Fiduciary duty

 
 
By Lisa Vaas  |  Posted 2005-04-15 Email Print this article Print
 
 
 
 
 
 
 


Remember Craig Conway? He was the PeopleSoft head who didnt treat Oracles offer very seriously. PeopleSofts board reacted the way any board should when confronted with a CEO who doesnt hold their fiduciary interests at heart: It showed him the door.
Craig who?
Kagermann is obviously a bit wiser to the ways of fiduciary duty. Anyway, as Hamerman pointed out, Oracles too broke to afford a pricy company like SAP.
Its shelled out some $11 billion on acquisitions lately. Microsoft, in comparison, had $50 billion on hand back when it was chatting with SAP about a potential merger. "[Microsoft] could probably swing it, but … I think it would be challenging for Oracle to raise that kind of money at this point," Hamerman said. Joshua Greenbaum, an analyst with Enterprise Applications Consulting, was at an SAP board meeting just this week. He assured me that these people are not trying to merge with Oracle. Oracle is definitely "top of mind," Greenbaum told me, but when youre talking about the largest enterprise applications vendors in the world, that can connote quite a different meaning than the urge to merge. It could mean, quite simply, plain old non-merging competition. Lisa Vaas is Ziff Davis Internets news editor in charge of operations, aka Conference Goddess. She is also the editor of eWEEK.coms Database and Business Intelligence topic center. She has been with eWEEK and eWEEK.com since 1995, most recently covering enterprise applications and database technology. Editors Note: This story was updated to correct Craig Conways name. Check out eWEEK.coms for the latest database news, reviews and analysis.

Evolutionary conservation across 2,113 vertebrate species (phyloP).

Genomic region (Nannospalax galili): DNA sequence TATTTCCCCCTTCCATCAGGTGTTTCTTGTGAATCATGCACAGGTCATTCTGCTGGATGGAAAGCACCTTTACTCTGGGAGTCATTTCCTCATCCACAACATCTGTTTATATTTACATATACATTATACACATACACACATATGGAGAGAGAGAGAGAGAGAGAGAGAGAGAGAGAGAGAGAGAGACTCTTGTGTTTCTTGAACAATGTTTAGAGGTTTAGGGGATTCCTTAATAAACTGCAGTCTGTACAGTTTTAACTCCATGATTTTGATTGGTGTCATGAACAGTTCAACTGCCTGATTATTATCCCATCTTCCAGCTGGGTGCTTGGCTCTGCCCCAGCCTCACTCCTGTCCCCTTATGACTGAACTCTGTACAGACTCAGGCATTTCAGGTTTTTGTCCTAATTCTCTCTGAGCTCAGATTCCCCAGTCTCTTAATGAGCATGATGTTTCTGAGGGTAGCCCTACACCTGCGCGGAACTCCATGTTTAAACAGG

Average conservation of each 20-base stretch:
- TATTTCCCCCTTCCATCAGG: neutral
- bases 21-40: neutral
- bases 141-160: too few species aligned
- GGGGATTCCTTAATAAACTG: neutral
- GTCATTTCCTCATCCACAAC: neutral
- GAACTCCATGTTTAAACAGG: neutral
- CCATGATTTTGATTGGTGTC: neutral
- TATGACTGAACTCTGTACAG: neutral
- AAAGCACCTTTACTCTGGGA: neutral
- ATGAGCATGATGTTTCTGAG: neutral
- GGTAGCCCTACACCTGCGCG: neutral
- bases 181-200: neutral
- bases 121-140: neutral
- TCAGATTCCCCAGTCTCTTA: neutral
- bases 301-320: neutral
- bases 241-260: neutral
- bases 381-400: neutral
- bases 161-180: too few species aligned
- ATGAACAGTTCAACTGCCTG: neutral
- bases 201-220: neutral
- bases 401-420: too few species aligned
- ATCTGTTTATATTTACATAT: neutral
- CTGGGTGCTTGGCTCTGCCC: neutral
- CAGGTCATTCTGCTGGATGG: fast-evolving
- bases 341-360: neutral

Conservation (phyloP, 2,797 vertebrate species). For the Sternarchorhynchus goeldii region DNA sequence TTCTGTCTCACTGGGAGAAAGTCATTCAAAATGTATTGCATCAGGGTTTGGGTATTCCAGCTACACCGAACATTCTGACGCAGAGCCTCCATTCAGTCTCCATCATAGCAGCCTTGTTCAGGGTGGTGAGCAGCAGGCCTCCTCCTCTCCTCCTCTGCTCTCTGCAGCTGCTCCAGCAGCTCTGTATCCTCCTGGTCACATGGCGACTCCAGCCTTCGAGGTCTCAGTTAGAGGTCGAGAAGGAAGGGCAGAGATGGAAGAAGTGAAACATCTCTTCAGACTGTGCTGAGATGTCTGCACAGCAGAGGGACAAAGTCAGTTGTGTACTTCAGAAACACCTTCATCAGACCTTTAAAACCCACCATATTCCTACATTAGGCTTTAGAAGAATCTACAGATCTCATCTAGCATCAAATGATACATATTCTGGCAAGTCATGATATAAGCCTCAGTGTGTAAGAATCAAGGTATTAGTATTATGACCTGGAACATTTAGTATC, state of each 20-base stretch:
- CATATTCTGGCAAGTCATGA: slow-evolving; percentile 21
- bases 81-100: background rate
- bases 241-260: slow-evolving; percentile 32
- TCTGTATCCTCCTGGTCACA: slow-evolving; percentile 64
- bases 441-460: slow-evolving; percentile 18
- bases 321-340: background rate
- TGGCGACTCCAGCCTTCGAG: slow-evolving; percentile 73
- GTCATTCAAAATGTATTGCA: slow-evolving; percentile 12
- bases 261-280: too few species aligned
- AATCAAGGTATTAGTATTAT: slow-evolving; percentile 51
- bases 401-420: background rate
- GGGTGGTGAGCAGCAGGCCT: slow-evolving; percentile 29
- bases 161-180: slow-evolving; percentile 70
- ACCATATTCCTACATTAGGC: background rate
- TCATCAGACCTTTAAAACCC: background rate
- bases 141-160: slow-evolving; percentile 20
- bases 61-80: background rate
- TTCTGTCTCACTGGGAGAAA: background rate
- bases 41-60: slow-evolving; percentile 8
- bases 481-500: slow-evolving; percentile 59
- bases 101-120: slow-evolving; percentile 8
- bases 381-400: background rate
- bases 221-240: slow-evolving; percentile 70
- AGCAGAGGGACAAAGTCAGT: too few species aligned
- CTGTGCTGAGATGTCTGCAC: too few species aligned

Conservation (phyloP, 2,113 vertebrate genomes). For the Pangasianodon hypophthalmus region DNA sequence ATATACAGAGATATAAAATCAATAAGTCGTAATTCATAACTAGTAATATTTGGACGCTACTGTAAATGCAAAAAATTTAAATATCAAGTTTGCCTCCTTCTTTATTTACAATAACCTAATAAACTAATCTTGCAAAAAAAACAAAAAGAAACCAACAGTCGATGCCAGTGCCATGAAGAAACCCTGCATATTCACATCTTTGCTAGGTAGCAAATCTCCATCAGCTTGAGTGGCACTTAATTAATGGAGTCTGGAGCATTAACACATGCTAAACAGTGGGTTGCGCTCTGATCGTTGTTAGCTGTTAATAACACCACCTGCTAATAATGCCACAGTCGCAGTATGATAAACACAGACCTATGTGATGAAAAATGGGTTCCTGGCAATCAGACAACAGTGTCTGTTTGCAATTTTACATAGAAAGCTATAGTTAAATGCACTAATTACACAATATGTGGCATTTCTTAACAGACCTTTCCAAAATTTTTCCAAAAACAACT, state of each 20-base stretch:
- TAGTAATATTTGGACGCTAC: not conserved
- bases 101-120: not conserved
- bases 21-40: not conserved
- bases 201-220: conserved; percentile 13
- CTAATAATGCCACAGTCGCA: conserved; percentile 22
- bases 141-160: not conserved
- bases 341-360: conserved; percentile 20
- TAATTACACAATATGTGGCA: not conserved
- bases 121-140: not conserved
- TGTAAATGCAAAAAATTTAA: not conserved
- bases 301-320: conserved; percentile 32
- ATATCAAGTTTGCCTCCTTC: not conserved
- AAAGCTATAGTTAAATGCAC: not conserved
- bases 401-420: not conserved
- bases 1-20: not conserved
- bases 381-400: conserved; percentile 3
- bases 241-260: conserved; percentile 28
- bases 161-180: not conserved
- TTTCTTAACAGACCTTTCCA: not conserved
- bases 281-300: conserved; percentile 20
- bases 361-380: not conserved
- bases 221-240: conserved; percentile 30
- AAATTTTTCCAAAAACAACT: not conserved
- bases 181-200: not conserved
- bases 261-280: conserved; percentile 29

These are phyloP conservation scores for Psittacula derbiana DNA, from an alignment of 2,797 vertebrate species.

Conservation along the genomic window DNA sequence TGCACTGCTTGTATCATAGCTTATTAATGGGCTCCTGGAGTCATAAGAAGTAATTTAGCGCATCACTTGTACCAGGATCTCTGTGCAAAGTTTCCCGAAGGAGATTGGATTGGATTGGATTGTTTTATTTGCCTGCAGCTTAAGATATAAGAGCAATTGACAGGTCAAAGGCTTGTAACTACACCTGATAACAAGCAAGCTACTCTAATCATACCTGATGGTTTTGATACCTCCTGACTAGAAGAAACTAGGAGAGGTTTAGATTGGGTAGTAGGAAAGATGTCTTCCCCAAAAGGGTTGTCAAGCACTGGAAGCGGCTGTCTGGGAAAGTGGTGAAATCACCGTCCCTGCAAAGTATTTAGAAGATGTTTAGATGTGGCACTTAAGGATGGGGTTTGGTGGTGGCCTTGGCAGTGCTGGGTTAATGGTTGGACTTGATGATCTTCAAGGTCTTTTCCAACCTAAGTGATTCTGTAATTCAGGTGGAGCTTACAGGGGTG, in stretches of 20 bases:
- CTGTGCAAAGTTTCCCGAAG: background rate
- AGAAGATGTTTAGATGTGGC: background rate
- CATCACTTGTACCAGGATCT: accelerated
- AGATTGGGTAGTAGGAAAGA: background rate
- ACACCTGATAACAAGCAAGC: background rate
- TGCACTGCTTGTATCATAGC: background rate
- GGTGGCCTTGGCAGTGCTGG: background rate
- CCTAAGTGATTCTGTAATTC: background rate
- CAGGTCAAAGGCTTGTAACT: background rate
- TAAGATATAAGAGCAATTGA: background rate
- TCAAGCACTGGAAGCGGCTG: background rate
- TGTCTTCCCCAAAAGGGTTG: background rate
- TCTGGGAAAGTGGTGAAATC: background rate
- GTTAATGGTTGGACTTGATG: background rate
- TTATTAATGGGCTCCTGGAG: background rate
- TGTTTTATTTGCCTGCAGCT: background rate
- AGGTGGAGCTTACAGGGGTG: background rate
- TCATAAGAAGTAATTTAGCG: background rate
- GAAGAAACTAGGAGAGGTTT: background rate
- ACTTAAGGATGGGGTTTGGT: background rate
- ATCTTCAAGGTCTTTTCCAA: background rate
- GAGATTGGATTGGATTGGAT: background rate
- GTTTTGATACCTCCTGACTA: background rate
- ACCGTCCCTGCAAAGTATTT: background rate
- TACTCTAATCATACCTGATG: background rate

Lisa Vaas is News Editor/Operations for eWEEK.com and also serves as editor of the Database topic center. Since 1995, she has also been a Webcast news show anchorperson and a reporter covering the IT industry. She has focused on customer relationship management technology, IT salaries and careers, effects of the H1-B visa on the technology workforce, wireless technology, security, and, most recently, databases and the technologies that touch upon them. Her articles have appeared in eWEEK's print edition, on eWEEK.com, and in the startup IT magazine PC Connection. Prior to becoming a journalist, Vaas experienced an array of eye-opening careers, including driving a cab in Boston, photographing cranky babies in shopping malls, selling cameras, typography and computer training. She stopped a hair short of finishing an M.A. in English at the University of Massachusetts in Boston. She earned a B.S. in Communications from Emerson College. She runs two open-mic reading series in Boston and currently keeps bees in her home in Mashpee, Mass.
 
 
 
 
 
 
 

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